In the opinion of this TLCB Writer, walking (or riding) around a park in silly trousers is not a sport. Still, when Volkswagen’s naming department decided to choose sports as the theme for their new cars in the 1970s, golf was one of the games they selected, alongside ‘Derby’ and ‘Polo’.
Eight generations later and the Golf is still going strong, and previous bloggee SP_LINEUP has built no less than four of them, all recreated beautifully in small-scale brick form.
There’s more to see of each, including a tasty-looking Mk1 and a 2000s-era R32, at SP’s photostream. Grab your clubs and head to the green via the link above.
As if cyberpunk cars weren’t cool enough*, this one has gull-wing doors! Finn Roberts owns the mind behind it, and there’s more to see of this 7-wide concept (and Finn’s other cyberpunk vehicles) on Flickr.
*Is the nerdiest sentence we’ve written for a while.
This is the M1083 6×6 ‘Medium Tactical Vehicle’, an Austrian-designed 5-ton military truck produced by Oshkosh for the U.S military.
Built by Flickr’s Evan M, this superb Lego recreation of the M1083 in desert camo spec not only does an excellent job of capturing the truck, and features both working steering and suspension, it also includes 5 tons of exciting exploding things in the load bed.
Talking of ‘capturing the truck’, a few of the real trucks and a great many tons of U.S exploding things are likely now in the hands of the Taliban in Afghanistan. Which makes the war to oust them seem rather pointless. Still, you can capture your own M1083 at Evan’s photostream via the link above!
This splendid 1935 Austin Ruby was found by one of our Elves today, and it features more ingenious (and somewhat sketchy) building techniques than we think we’ve ever seen on one model before.
A stretched rubber band forms the grille, angles are created via the half-attachment of pieces, and the running board/rear wheel arch is attached with string!
Whilst it wouldn’t exactly pass LEGO’s requirements for robustness, the resulting model looks absolutely lovely, and there’s more to see at the photostream of Owen Meschter, who owns the mind behind it.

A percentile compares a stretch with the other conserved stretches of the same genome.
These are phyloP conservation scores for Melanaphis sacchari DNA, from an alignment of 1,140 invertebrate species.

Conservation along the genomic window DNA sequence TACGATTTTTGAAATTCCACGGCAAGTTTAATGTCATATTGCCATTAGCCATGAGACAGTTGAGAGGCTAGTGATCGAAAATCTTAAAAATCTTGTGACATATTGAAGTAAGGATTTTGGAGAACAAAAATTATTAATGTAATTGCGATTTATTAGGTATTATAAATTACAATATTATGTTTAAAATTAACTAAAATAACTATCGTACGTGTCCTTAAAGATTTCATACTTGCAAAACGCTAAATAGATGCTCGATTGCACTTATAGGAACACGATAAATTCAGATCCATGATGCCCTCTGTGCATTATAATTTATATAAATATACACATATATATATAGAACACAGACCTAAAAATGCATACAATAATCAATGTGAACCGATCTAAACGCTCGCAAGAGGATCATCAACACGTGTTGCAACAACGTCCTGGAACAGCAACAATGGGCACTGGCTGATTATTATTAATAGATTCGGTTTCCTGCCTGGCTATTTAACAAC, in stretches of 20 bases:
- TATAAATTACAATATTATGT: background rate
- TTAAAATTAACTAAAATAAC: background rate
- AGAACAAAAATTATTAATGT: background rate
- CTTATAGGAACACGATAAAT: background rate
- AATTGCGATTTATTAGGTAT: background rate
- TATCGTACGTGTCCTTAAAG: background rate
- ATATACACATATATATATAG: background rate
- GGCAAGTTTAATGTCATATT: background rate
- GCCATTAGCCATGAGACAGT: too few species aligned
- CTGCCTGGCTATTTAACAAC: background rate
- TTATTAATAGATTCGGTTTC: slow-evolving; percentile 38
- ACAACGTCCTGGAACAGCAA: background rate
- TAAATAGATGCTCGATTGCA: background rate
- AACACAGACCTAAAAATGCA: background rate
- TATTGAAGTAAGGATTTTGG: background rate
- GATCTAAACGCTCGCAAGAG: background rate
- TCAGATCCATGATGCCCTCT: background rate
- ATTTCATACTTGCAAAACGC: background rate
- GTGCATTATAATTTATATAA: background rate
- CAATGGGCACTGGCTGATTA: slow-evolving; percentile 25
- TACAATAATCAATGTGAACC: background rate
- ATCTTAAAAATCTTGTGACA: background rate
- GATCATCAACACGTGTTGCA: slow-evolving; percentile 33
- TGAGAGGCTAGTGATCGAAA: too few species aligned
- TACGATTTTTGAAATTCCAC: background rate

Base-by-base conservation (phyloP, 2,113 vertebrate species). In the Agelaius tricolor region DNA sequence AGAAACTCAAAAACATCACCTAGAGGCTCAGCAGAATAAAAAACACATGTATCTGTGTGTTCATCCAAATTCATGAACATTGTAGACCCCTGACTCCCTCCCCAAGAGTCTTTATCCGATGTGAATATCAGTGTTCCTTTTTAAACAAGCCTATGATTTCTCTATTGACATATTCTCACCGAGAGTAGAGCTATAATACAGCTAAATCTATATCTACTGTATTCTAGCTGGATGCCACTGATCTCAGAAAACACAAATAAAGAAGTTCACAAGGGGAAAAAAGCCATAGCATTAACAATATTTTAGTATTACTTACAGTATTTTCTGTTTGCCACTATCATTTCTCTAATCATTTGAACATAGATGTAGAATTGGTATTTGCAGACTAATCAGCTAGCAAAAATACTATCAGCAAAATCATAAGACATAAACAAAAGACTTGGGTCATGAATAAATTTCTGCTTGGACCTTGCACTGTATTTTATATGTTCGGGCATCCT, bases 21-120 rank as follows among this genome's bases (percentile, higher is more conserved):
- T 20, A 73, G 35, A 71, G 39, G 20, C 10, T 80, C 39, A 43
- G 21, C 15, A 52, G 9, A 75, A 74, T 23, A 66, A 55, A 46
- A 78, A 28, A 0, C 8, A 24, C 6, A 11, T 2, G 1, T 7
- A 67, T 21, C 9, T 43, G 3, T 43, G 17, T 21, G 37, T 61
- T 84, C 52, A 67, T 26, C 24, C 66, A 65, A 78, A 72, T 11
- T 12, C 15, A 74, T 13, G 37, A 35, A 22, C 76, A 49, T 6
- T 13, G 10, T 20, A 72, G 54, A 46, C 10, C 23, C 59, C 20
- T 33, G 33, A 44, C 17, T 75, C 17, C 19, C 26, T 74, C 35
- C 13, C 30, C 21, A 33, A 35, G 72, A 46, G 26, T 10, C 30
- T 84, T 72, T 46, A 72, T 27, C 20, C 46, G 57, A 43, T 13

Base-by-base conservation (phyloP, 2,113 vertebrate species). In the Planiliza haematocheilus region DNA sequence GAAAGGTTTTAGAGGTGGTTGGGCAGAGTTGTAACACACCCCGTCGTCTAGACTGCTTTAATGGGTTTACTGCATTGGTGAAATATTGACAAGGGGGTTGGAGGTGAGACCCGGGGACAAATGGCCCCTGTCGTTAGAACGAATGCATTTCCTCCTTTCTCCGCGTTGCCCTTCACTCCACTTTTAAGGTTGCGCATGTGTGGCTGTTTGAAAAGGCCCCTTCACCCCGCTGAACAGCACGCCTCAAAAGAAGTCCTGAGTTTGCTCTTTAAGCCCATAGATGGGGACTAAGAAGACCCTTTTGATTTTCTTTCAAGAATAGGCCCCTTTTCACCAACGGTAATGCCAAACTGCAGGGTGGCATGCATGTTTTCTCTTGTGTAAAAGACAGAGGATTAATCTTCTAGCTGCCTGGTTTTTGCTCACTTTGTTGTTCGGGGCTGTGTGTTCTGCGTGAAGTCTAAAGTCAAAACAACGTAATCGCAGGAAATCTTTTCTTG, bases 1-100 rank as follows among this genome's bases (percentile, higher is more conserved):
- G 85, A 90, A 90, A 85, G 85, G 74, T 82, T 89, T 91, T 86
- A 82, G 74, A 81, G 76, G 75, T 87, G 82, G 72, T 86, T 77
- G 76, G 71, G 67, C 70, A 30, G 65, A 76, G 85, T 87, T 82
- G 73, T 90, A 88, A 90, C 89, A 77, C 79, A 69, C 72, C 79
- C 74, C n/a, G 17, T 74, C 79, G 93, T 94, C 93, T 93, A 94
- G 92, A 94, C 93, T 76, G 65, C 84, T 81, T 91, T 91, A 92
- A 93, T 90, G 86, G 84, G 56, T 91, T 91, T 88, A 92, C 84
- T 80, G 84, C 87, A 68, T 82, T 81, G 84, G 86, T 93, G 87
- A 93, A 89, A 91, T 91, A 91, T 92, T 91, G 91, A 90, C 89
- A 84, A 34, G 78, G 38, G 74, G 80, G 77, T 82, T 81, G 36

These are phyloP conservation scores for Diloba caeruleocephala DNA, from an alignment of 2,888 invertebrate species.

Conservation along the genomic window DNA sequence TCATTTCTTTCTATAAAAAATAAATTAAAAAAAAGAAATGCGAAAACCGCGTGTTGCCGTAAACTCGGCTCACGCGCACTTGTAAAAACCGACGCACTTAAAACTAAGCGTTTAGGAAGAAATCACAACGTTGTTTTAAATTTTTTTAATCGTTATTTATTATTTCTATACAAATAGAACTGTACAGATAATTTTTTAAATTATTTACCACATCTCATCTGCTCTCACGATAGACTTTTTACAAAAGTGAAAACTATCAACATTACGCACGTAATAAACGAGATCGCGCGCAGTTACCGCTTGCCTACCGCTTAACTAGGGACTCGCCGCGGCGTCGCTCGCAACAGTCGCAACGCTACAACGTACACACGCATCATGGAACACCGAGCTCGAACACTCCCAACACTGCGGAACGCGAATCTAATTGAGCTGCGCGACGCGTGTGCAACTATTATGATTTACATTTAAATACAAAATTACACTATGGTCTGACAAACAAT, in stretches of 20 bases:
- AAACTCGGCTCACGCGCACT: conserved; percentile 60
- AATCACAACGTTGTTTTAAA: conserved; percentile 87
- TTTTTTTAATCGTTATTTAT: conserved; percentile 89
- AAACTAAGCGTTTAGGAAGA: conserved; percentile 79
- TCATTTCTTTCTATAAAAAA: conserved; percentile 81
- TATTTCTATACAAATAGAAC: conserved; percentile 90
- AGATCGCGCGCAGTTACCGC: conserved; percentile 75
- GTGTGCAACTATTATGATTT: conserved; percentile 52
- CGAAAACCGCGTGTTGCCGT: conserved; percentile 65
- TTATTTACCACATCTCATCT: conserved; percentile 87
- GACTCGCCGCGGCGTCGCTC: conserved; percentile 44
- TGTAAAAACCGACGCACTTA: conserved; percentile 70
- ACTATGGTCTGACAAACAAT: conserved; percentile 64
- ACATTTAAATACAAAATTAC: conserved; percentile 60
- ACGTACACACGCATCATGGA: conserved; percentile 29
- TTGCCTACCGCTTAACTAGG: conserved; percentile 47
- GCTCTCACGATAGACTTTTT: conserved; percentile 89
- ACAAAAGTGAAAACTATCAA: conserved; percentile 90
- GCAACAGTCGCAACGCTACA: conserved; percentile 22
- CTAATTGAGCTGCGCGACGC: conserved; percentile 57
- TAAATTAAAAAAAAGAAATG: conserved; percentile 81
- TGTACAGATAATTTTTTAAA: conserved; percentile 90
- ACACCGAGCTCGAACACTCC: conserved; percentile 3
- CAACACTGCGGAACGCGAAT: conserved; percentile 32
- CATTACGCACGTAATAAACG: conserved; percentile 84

Click the link above and try not to knock any pieces off…
It’s been thirteen years since Christopher Nolan’s ‘The Dark Knight’ re-set the bar for Batman movies. It’s also been thirteen years since the best Batmobile of all time crashed onto screens, and seven since LEGO’s own 76023 Tumbler set first crashed across bedroom floors.
Time therefore for an update, which LEGO have revealed today in the form of the new 76240 Batmobile Tumbler.
76240 looks fairly similar to the first set to recreate the Tumbler, because… well, it is, but the new version includes 200 more pieces for a total parts count of over 2,000. It also features the awesome tyres first released with the 42054 Technic Claas Xerion 5000 – although we’re not actually sure they’re that accurate for the Tumbler – along with LEGO’s new all-black marketing for their adult sets, which is rather appropriate for ‘The Dark Knight’.
The ’18+’ bit is probably just marketing guff though, allowing adults to feel more comfortable purchasing a toy / justifying it to a perplexed partner. “Honestly Barbara, this isn’t for kids. It’s a sophisticated interlocking building system!” “OK, just buy the damn thing. (Sigh….)”.
Nevertheless – and unlike the Batman films that followed ‘The Dark Knight’ trilogy – 76240 looks a good update to bring the Tumbler back to Batman fans in LEGO form, and the new set will be available to buy for around $230/£170 when it reaches stores later this year.
Of course the online Lego Community has been building super-sized RC bulldozers for some time, and this magnificent Liebherr PR 776 by Flickr’s Dawid Szmandra is one of the best we’ve seen yet.
With four motors, a Mindstorms EV3 for control, and perhaps the best brick-built bucket we’ve ever seen, Dawid’s creation gives LEGO’s 42131 set a run for its (considerable amount of) money, and it’s a creation you can build for yourself as he’s made building instructions available too.
There’s more of the build to see at Dawid’s ‘Liebherr PR 776’ album on Flickr, where a links to building instructions and even to the custom decals can also be found.
The charming 10271 Creator Expert Fiat 500 set became a firm favourite when it joined LEGO’s ever growing line-up of officially licensed vehicles last year. Although we still don’t know why it comes with an easel.
Whilst the primrose yellow hue of the original set suites the Fiat 500 perfectly, the humble Italian city car was also available in a range of other pastel colours in the 1960s, and LEGO have decided to release a new version of the 10271 set in this lovely light blue.
Becoming 77942, the new Fiat 500 set is identical to the yellow version, only in, er… blue (with even the pointless easel updated accordingly).
On sale in the UK now, 77942 will hopefully roll out elsewhere (otherwise expect some ludicrous pricing on eBay), and could perhaps signal a wider multi-colour strategy from LEGO for successful sets?
The news coming from Afghanistan at the moment is heartbreaking. A rare case of successful international cooperation, the 2001 invasion of Afghanistan and subsequent defeat of its Taliban ‘government’ brought freedom, equal-ish rights, and prosperity to millions of Afghans.